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Tough Love Author Shares Tips for Surviving Holiday Gatherings(December 05, 2011)
LITTLE ROCK, AR -- (Marketwire) -- 12/05/11 -- Paula Renaye, a professional life coach and author of "The Hardline Self Help Handbook," (www.HardlineSelfhelp.com) says for those of us from families built on Debbie Downer DNA, there's only one direction a mood can go during holiday get-togethers and that's down. She adds, "Whether you're the smiley face among frowners, or a bit of a Depressing Dan yourself, there are tricks you can use to keep the table talk from getting lethal."
"You can take control simply by thinking about what you choose to say -- or not say," Renaye says. "If you hear yourself criticizing, judging or complaining, you're part of the problem. Happy, self-respecting people don't find it necessary to dump on others to make themselves feel good. If someone else is the problem, simply don't give them the ammunition they need," she says. Instead try these tactics:
- Do not say anything negative. Period. And no one-downing! One-downing is the opposite of one-upping. It's the art of coming up with something worse when someone else talks about their problem.
- Do not talk about yourself. The only reason negative people care about what you're up to is because they want something to ridicule, brag or gossip about to make themselves look or feel good. Don't go there.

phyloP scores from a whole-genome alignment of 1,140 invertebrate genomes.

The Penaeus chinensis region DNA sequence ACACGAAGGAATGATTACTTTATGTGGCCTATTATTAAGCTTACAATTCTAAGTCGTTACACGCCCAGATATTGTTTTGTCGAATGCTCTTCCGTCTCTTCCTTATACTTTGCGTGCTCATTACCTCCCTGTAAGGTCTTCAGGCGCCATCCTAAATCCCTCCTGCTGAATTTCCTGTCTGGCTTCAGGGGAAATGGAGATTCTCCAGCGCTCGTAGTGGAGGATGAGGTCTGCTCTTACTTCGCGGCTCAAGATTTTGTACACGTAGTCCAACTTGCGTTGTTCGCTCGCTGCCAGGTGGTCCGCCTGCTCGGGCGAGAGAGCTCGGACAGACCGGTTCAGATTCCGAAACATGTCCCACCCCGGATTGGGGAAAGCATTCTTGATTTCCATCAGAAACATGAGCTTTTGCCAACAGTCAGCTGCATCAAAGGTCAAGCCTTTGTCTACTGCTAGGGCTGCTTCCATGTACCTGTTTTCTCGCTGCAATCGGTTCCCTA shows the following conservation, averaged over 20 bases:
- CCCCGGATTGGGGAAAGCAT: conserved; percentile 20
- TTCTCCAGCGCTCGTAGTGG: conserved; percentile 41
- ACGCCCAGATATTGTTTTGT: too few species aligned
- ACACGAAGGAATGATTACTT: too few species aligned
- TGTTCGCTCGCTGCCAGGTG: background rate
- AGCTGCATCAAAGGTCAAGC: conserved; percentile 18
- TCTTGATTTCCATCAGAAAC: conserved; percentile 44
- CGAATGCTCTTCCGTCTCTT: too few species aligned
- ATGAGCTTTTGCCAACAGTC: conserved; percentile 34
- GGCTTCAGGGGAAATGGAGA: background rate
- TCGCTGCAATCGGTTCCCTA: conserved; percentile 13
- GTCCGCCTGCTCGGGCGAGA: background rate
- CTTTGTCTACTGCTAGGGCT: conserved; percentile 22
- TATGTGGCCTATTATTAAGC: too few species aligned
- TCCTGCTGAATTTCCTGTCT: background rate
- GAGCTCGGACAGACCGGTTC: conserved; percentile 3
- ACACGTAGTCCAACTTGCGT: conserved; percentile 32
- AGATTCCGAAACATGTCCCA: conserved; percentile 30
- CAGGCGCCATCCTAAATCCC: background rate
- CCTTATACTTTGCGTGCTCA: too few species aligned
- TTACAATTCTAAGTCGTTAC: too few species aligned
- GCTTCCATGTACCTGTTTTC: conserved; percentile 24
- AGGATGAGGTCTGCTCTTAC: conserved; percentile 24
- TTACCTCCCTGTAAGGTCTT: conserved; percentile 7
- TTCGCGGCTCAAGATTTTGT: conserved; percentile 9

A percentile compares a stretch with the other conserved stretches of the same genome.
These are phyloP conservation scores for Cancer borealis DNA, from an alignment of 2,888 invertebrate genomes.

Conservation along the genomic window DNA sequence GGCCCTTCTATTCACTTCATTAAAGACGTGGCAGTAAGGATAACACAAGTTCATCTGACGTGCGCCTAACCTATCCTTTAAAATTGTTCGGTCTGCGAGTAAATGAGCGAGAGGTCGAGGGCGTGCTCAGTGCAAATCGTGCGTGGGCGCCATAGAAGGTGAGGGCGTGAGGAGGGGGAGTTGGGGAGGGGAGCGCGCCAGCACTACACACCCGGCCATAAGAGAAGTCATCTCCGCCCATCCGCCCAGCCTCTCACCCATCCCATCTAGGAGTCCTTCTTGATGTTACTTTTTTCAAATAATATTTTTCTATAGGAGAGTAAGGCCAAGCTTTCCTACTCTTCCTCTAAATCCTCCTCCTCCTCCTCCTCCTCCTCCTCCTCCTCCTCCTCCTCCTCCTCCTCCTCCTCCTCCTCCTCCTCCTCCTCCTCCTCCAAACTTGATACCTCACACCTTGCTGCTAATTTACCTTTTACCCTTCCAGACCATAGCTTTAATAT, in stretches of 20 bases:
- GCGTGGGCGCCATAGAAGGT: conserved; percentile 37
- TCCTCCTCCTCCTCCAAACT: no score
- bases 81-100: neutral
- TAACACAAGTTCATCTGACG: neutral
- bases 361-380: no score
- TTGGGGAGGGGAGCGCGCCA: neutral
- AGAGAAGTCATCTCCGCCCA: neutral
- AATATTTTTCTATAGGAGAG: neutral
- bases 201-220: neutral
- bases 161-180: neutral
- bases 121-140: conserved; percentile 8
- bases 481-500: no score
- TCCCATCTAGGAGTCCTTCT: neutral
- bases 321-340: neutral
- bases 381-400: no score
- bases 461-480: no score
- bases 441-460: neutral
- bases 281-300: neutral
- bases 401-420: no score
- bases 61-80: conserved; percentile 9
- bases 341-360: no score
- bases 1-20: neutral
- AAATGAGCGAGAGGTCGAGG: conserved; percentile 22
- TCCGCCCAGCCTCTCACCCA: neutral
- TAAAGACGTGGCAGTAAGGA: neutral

- Do your homework and become like Teflon. Think of the times people said things that made you feel bad or made you feel the need to defend or explain yourself. If you want to avoid going down that trail again, start hacking away at the jungle of your own emotions. Get over needing anyone's approval or blessing. If you are still waiting for negative relatives to validate you, you're in for a long wait. Don't set yourself up to be miserable. Get over it and go prepared.
About Paula Renaye
Paula Renaye is a motivational speaker, certified professional life coach and a member of the International Association of Coaches. She has a background in psychology, financial planning and journalism. "The Hardline Self Help Handbook" (www.HardlineSelfhelp.com) is the winner of four 2011 Book Awards and is recommended by mental health professionals as "All the benefits of serious therapy in one book!"
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